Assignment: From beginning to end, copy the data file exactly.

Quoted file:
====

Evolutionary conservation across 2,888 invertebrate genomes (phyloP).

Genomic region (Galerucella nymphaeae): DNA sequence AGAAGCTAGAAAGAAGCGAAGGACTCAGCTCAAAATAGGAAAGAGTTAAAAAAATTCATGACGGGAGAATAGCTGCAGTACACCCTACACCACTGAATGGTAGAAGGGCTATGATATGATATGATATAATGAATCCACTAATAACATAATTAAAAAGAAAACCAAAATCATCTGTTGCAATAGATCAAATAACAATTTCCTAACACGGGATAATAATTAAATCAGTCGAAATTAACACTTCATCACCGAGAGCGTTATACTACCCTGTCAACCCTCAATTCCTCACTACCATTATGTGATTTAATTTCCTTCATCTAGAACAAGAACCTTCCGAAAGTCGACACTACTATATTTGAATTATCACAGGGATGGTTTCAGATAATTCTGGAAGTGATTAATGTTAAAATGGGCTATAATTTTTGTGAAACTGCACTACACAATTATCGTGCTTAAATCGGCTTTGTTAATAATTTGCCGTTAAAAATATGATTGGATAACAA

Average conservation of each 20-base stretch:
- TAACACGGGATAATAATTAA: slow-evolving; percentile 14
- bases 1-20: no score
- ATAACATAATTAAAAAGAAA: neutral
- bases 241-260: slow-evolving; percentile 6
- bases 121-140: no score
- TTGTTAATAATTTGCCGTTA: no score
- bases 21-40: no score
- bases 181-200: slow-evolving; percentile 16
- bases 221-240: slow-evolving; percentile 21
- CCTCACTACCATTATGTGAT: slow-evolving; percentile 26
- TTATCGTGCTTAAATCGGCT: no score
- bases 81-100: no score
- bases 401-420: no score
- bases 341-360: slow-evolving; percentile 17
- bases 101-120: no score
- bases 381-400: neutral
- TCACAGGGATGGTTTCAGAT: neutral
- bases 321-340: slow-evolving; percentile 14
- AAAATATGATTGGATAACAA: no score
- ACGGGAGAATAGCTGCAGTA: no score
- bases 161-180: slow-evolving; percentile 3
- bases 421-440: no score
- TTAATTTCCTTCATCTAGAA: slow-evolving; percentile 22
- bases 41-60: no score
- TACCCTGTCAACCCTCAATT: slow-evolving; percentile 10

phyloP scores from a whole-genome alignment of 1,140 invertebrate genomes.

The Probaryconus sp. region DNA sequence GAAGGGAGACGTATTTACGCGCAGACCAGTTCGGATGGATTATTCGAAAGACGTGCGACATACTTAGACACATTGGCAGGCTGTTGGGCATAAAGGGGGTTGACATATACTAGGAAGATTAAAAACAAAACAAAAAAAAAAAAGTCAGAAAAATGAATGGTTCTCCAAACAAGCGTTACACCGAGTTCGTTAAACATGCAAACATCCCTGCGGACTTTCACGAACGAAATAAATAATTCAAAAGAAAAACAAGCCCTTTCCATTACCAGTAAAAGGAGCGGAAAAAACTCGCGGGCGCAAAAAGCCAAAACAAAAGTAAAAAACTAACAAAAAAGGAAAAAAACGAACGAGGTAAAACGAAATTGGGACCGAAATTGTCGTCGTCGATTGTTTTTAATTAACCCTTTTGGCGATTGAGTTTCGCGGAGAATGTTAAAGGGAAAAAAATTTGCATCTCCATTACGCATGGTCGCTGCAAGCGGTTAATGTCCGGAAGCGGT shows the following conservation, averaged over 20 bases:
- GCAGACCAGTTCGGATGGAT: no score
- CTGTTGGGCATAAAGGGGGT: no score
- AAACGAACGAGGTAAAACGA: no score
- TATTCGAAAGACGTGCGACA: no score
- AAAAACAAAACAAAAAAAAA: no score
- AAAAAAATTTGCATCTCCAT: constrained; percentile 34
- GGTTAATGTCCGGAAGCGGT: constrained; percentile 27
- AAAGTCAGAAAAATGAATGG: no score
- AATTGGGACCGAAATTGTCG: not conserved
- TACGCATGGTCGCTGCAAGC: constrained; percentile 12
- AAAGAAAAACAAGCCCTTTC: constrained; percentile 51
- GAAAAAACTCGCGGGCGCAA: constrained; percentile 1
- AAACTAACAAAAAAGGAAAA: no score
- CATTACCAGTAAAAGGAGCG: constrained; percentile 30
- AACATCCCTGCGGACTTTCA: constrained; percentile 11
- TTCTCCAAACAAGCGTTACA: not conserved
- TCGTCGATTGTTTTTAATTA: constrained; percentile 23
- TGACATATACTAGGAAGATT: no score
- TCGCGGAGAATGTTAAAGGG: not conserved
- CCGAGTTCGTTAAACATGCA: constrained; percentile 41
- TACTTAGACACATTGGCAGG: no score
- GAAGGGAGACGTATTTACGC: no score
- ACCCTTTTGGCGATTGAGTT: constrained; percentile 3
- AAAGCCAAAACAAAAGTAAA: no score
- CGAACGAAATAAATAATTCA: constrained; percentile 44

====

Evolutionary conservation across 2,888 invertebrate genomes (phyloP).

Genomic region (Galerucella nymphaeae): DNA sequence AGAAGCTAGAAAGAAGCGAAGGACTCAGCTCAAAATAGGAAAGAGTTAAAAAAATTCATGACGGGAGAATAGCTGCAGTACACCCTACACCACTGAATGGTAGAAGGGCTATGATATGATATGATATAATGAATCCACTAATAACATAATTAAAAAGAAAACCAAAATCATCTGTTGCAATAGATCAAATAACAATTTCCTAACACGGGATAATAATTAAATCAGTCGAAATTAACACTTCATCACCGAGAGCGTTATACTACCCTGTCAACCCTCAATTCCTCACTACCATTATGTGATTTAATTTCCTTCATCTAGAACAAGAACCTTCCGAAAGTCGACACTACTATATTTGAATTATCACAGGGATGGTTTCAGATAATTCTGGAAGTGATTAATGTTAAAATGGGCTATAATTTTTGTGAAACTGCACTACACAATTATCGTGCTTAAATCGGCTTTGTTAATAATTTGCCGTTAAAAATATGATTGGATAACAA

Average conservation of each 20-base stretch:
- TAACACGGGATAATAATTAA: slow-evolving; percentile 14
- bases 1-20: no score
- ATAACATAATTAAAAAGAAA: neutral
- bases 241-260: slow-evolving; percentile 6
- bases 121-140: no score
- TTGTTAATAATTTGCCGTTA: no score
- bases 21-40: no score
- bases 181-200: slow-evolving; percentile 16
- bases 221-240: slow-evolving; percentile 21
- CCTCACTACCATTATGTGAT: slow-evolving; percentile 26
- TTATCGTGCTTAAATCGGCT: no score
- bases 81-100: no score
- bases 401-420: no score
- bases 341-360: slow-evolving; percentile 17
- bases 101-120: no score
- bases 381-400: neutral
- TCACAGGGATGGTTTCAGAT: neutral
- bases 321-340: slow-evolving; percentile 14
- AAAATATGATTGGATAACAA: no score
- ACGGGAGAATAGCTGCAGTA: no score
- bases 161-180: slow-evolving; percentile 3
- bases 421-440: no score
- TTAATTTCCTTCATCTAGAA: slow-evolving; percentile 22
- bases 41-60: no score
- TACCCTGTCAACCCTCAATT: slow-evolving; percentile 10

phyloP scores from a whole-genome alignment of 1,140 invertebrate genomes.

The Probaryconus sp. region DNA sequence GAAGGGAGACGTATTTACGCGCAGACCAGTTCGGATGGATTATTCGAAAGACGTGCGACATACTTAGACACATTGGCAGGCTGTTGGGCATAAAGGGGGTTGACATATACTAGGAAGATTAAAAACAAAACAAAAAAAAAAAAGTCAGAAAAATGAATGGTTCTCCAAACAAGCGTTACACCGAGTTCGTTAAACATGCAAACATCCCTGCGGACTTTCACGAACGAAATAAATAATTCAAAAGAAAAACAAGCCCTTTCCATTACCAGTAAAAGGAGCGGAAAAAACTCGCGGGCGCAAAAAGCCAAAACAAAAGTAAAAAACTAACAAAAAAGGAAAAAAACGAACGAGGTAAAACGAAATTGGGACCGAAATTGTCGTCGTCGATTGTTTTTAATTAACCCTTTTGGCGATTGAGTTTCGCGGAGAATGTTAAAGGGAAAAAAATTTGCATCTCCATTACGCATGGTCGCTGCAAGCGGTTAATGTCCGGAAGCGGT shows the following conservation, averaged over 20 bases:
- GCAGACCAGTTCGGATGGAT: no score
- CTGTTGGGCATAAAGGGGGT: no score
- AAACGAACGAGGTAAAACGA: no score
- TATTCGAAAGACGTGCGACA: no score
- AAAAACAAAACAAAAAAAAA: no score
- AAAAAAATTTGCATCTCCAT: constrained; percentile 34
- GGTTAATGTCCGGAAGCGGT: constrained; percentile 27
- AAAGTCAGAAAAATGAATGG: no score
- AATTGGGACCGAAATTGTCG: not conserved
- TACGCATGGTCGCTGCAAGC: constrained; percentile 12
- AAAGAAAAACAAGCCCTTTC: constrained; percentile 51
- GAAAAAACTCGCGGGCGCAA: constrained; percentile 1
- AAACTAACAAAAAAGGAAAA: no score
- CATTACCAGTAAAAGGAGCG: constrained; percentile 30
- AACATCCCTGCGGACTTTCA: constrained; percentile 11
- TTCTCCAAACAAGCGTTACA: not conserved
- TCGTCGATTGTTTTTAATTA: constrained; percentile 23
- TGACATATACTAGGAAGATT: no score
- TCGCGGAGAATGTTAAAGGG: not conserved
- CCGAGTTCGTTAAACATGCA: constrained; percentile 41
- TACTTAGACACATTGGCAGG: no score
- GAAGGGAGACGTATTTACGC: no score
- ACCCTTTTGGCGATTGAGTT: constrained; percentile 3
- AAAGCCAAAACAAAAGTAAA: no score
- CGAACGAAATAAATAATTCA: constrained; percentile 44